For my fifth and final career, after being a dashing WW2 soldier, portwine grower and shipper, advertising CEO of a New York agency and a dozen directorships in second-rate public companies, my wife and I harboured near Gascony whilst our two daughters were educated. The wine I grew was awful, the truffles superb and there were scores of orchids growing in the courtyard. My family were belligerent Huguenots, from Gascony of course, and I traced their activities including espionage from 1497. My first book was `The French Connection', which sold out. A working holiday in Burgundy produced a series of 15 travel books, 6 with Rosters, 9 with Collins.
Ambition took over. I was determined to write `biographies' of five of my heroes, but army fashion, attacking on the flanks. Samuel Pepys' wife was a beautiful Huguenot; Nelson's wife, not his squalid mistress, was an attractive, interesting widow from the Caribbean sugar plantations (truly); Wellington's amorous life was astonishing (not all carnal). All marvellous stories, all duly published. But Churchill and then Hitler were chronological vignettes, in anecdotal style, very easy to read, and were both published in Russian. My army division was the famous 11th Armoured with Black Bull insignia, and my book about them was so successful that 16 other Second World War books followed, some of which have been re-published several times.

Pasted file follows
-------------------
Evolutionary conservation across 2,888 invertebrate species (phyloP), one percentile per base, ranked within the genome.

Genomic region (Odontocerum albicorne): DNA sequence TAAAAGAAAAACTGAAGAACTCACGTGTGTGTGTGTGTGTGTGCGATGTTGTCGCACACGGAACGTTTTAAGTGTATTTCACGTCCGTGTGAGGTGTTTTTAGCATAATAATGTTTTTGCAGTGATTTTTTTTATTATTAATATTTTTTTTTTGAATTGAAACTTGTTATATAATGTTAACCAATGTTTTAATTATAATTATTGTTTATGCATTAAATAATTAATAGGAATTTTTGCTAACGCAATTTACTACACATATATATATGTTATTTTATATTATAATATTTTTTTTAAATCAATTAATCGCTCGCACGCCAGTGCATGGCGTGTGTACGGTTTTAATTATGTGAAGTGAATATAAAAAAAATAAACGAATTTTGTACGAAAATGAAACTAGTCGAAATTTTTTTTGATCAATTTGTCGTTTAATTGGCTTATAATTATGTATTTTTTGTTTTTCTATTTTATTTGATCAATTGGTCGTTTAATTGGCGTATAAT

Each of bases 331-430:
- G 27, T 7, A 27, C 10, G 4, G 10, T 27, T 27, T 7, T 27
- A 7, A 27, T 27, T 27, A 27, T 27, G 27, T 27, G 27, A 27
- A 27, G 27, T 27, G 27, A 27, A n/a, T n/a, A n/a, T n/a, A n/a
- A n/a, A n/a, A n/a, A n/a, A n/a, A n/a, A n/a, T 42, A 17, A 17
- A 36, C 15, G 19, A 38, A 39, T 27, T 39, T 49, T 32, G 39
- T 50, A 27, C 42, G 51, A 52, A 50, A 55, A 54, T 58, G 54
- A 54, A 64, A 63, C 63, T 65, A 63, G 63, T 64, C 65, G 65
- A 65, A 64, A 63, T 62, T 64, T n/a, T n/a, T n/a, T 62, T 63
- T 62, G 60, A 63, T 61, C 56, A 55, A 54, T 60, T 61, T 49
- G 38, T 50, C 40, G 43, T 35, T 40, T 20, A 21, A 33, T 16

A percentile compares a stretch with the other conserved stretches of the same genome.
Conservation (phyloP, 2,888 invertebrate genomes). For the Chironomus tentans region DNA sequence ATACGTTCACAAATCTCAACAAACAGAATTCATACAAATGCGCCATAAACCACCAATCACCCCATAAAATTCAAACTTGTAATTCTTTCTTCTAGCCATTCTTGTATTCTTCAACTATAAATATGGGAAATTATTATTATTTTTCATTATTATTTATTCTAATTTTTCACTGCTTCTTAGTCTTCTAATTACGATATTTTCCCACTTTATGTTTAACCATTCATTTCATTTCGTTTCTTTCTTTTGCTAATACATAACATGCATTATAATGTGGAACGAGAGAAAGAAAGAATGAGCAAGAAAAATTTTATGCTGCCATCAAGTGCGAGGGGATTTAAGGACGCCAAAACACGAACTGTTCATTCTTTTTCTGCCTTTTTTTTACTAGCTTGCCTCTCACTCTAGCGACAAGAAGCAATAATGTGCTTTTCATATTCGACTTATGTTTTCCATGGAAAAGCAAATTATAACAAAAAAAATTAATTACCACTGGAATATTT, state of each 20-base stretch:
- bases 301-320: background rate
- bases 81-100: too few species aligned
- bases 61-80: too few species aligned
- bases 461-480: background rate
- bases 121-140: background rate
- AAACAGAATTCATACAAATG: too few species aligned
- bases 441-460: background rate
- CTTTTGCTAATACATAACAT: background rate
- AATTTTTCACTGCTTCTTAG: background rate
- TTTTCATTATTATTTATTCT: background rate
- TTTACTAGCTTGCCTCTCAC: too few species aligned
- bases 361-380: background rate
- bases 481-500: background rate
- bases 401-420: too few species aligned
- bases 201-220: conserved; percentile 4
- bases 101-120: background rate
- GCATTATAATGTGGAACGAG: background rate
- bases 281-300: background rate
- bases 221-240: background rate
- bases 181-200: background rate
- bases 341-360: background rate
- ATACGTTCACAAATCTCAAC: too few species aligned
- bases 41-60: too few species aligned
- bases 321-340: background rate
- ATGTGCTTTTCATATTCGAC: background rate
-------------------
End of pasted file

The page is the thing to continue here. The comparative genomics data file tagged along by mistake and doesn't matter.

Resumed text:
Research showed that the Andrew Lownie Literary Agency handled literary estates.